Aspen Music Festival And School

A Recital by Alisa Weilerstein cello and Inon Barnatan piano

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BEETHOVEN: Cello Sonata in F major, op. 5, no. 1
BEETHOVEN: Cello Sonata in G minor, op. 5, no. 2
BEETHOVEN: Cello Sonata in A major, op. 69
BEETHOVEN: Cello Sonata in C major, op. 102, no. 1
BEETHOVEN: Cello Sonata in D major, op. 102, no. 2

In 2018, Alisa Weilerstein wowed the Harris Concert Hall audience with her performance of all six of Bach’s cello suites. Now she returns with pianist Inon Barnatan for another musical tour de force: all five of Beethoven’s cello sonatas. The two have a long history of making musical magic together. “Their interpretations were like a series of marvelously expressive close-ups: every note and phrase pinned to an exact emotion, every emotion saturating the frame,” raved the Boston Globe. Hearing these works in chronological order will take you on a journey through Beethoven’s life and its three major periods.

The first two were written when he was only 25 and not yet suffering from the deafness which would dominate the rest of his life. In an effort to advance his career, he embarked on a five-month tour playing the piano in his own works. This included performances for the King of Prussia, an amateur cellist for whom both Haydn and Mozart had composed. Not one to let the cellist steal the spotlight, Beethoven wrote these first two sonatas to show off the piano with the cello playing a secondary role.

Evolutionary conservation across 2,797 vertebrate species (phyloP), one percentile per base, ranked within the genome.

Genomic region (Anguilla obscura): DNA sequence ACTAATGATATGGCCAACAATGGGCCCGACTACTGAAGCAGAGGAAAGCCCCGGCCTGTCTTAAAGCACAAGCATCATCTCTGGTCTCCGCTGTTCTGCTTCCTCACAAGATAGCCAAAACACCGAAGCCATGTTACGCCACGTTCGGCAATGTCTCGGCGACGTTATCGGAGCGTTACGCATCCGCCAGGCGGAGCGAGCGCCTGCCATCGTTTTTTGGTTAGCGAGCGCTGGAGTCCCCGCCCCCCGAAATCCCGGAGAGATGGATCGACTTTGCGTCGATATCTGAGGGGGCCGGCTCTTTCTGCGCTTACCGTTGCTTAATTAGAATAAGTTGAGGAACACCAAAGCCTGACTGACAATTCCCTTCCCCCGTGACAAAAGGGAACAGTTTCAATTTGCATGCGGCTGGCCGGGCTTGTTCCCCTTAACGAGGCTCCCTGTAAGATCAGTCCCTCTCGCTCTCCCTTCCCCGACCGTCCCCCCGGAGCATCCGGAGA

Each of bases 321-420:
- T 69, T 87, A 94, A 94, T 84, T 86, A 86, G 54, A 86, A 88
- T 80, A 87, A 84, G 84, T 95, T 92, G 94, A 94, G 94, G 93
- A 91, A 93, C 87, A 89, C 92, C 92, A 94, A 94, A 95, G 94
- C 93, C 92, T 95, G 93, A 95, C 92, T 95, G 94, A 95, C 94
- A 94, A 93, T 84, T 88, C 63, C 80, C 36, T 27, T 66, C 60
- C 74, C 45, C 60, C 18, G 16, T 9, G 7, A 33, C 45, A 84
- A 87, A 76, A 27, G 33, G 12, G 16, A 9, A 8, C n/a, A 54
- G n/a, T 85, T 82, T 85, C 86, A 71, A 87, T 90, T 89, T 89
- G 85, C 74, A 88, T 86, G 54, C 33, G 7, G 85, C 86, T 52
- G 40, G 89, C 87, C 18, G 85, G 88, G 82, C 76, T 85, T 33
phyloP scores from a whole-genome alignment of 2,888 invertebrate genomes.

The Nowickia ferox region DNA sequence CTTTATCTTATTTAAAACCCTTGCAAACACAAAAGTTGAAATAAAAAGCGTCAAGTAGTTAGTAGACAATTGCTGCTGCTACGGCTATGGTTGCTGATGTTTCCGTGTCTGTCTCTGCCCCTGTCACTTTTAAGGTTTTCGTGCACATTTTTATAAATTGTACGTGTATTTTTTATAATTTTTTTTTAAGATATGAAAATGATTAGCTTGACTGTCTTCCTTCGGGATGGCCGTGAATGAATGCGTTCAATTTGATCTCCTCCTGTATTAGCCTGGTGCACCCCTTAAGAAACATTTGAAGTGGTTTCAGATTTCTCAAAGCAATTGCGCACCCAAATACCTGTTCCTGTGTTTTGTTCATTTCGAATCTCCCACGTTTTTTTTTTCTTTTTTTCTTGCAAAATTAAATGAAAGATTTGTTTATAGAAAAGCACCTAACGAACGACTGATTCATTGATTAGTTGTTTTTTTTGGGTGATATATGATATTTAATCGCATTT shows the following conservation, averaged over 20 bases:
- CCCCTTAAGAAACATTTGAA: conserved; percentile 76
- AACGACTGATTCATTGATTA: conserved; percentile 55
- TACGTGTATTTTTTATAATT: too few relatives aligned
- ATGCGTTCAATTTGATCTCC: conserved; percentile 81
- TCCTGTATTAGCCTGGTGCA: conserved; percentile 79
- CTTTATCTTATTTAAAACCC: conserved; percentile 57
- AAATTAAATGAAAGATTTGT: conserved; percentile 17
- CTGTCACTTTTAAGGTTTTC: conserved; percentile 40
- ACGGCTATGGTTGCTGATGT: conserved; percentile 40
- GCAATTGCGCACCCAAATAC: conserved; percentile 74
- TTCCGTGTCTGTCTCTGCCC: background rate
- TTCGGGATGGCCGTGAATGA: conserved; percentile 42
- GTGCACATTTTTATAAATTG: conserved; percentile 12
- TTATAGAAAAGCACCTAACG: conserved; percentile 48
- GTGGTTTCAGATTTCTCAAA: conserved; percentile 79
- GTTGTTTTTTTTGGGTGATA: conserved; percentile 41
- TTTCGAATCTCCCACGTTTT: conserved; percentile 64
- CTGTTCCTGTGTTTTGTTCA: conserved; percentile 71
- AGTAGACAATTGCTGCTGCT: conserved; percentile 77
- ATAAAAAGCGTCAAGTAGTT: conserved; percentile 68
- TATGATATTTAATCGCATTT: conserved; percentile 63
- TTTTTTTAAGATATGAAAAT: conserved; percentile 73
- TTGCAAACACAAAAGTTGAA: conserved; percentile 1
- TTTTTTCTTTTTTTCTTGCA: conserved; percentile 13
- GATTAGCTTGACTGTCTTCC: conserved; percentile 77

By the time Beethoven wrote the Third Sonata, his deafness had worsened to the point where he considered suicide, but as is so often the case with works from this anguished time, this sonata exudes optimism, serenity, and joy. In this audience favorite, he treats the cello and piano as equal partners.

The last two sonatas date from the late period, and are more dramatic and profoundly spiritual. Sink into the gorgeous prayer-like slow movement of the last sonata and then be carried away by the rollicking fugue of the finale which also conveys a sense of defiant triumph.

Celebrate the Beethoven year with this rare chance to hear all five of these sonatas by two of the most extraordinary artists of our time.

Tickets will remain on hold for 30 minutes.

Robert Spano, Music Director

Alan Fletcher, President and CEO